The EEOC’s proposed ADA wellness program regulations already required that medical records developed in the course of providing voluntary health services to employees, including wellness programs, be maintained in a confidential manner, be kept separately from other records, and not be used for any purpose violative of the statute.18 The ADA Final Rule includes added confidentiality protections by limiting the information received by an employer as part of an employee health program only to aggregated data in a format that does not disclose, nor is reasonably likely to disclose, the identity of specific individuals, except to the extent necessary to administer the plan.19 Additionally, medical information collected from employees as part of a wellness program that is part of a group health plan also comes within the confidentiality protections of HIPAA as protected health information.20 Thus, in the Interpretive Guidance to the ADA Final Rule, the EEOC opines that a wellness program governed by HIPAA “likely will be able to comply with its [confidentiality] obligations under [the ADA] by complying with the HIPAA privacy rule.”21

The Interpretive Guidance also sets forth various steps the Commission believes an employer should take in order to protect the confidentiality of employee medical information:

  • Properly train individuals who handle medical information about the confidentiality requirements of applicable laws, including HIPAA and the ADA.
  • Promulgate clear privacy policies and procedures related to the collection, storage, and disclosure of medical information.
  • Ensure that online systems and other technology have safeguards against unauthorized access, such as encryption.22

Importantly, the EEOC suggests that, as a best practice, those individuals who are privy to medical information disclosed as part of an employee health program be separate from those persons responsible for making decisions relating to a worker’s employment, such as hiring, termination, or discipline. The EEOC opines that the use of a third party vendor to administer a wellness program may reduce the risk for employers that medical information may be disclosed improperly to individuals who make employment decisions.23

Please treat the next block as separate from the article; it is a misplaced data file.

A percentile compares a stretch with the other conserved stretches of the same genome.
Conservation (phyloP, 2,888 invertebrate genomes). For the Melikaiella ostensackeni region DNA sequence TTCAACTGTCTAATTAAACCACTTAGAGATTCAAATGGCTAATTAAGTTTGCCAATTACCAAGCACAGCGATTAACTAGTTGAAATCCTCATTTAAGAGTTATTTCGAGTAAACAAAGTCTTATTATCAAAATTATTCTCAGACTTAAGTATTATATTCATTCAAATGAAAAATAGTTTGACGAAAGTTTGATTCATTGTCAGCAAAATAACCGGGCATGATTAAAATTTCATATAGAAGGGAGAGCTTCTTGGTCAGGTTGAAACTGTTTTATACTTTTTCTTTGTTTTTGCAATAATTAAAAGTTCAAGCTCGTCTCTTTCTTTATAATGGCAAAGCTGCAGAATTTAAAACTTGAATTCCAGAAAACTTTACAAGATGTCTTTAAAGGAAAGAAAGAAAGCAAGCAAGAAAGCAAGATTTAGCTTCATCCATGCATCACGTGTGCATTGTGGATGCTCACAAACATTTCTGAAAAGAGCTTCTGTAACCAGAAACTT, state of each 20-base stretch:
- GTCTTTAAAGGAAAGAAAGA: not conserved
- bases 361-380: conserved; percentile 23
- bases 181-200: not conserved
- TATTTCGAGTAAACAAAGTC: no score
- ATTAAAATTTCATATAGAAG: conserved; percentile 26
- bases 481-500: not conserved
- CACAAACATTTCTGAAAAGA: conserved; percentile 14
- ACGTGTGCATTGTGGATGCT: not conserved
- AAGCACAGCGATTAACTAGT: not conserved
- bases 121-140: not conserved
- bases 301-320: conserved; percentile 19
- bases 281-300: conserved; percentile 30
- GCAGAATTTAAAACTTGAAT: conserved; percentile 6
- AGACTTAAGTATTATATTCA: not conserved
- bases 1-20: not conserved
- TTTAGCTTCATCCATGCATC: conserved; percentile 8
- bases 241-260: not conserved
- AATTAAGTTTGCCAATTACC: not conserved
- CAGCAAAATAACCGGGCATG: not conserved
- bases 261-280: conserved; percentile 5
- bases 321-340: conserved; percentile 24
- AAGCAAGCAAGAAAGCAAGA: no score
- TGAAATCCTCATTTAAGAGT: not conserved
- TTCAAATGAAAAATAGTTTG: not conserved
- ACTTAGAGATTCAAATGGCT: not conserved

Reasonable Accommodation Obligations

Although not specifically referenced in the text of the ADA Final Rule, the EEOC’s Interpretive Guidance makes it clear that even if a wellness program is deemed voluntary and provides incentives of no more than 30% of the total cost of employee-only coverage, this does not end an employer’s obligations under the ADA. That is because, in addition to prohibiting discrimination on the basis of disability and the collection of disability-related information, the ADA requires employers to provide reasonable accommodations to employees with disabilities. This statutory obligation includes assisting disabled employees in participating in wellness programs as well as achieving any health-related goals and incentives that the plan may incorporate. As the EEOC’s Interpretive Guidance states, an employer must provide “reasonable accommodations . . . , absent undue hardship, to enable employees with disabilities to earn whatever financial incentive an employer or other covered entity offers.”24

For example, the EEOC advises that in a situation where an employer may offer employees a financial incentive to attend a nutrition class, the employer will need to provide a sign language interpreter for an employee who is deaf and needs an interpreter to understand the information communicated in the class. The only exception is if providing the interpreter would create an undue hardship for the employer. If a wellness program distributes written materials, an employer will also need to provide the materials in an alternative format, such as enlarged print or on a computer disk, to an employee with a vision impairment. Additionally, the EEOC’s Interpretive Guidance opines that if an employee has a disability that makes drawing blood dangerous, the employer must exempt that employee from any biometric screening that includes a blood draw or provide an alternative test that the employee can safely undergo.25

Smoking Cessation Programs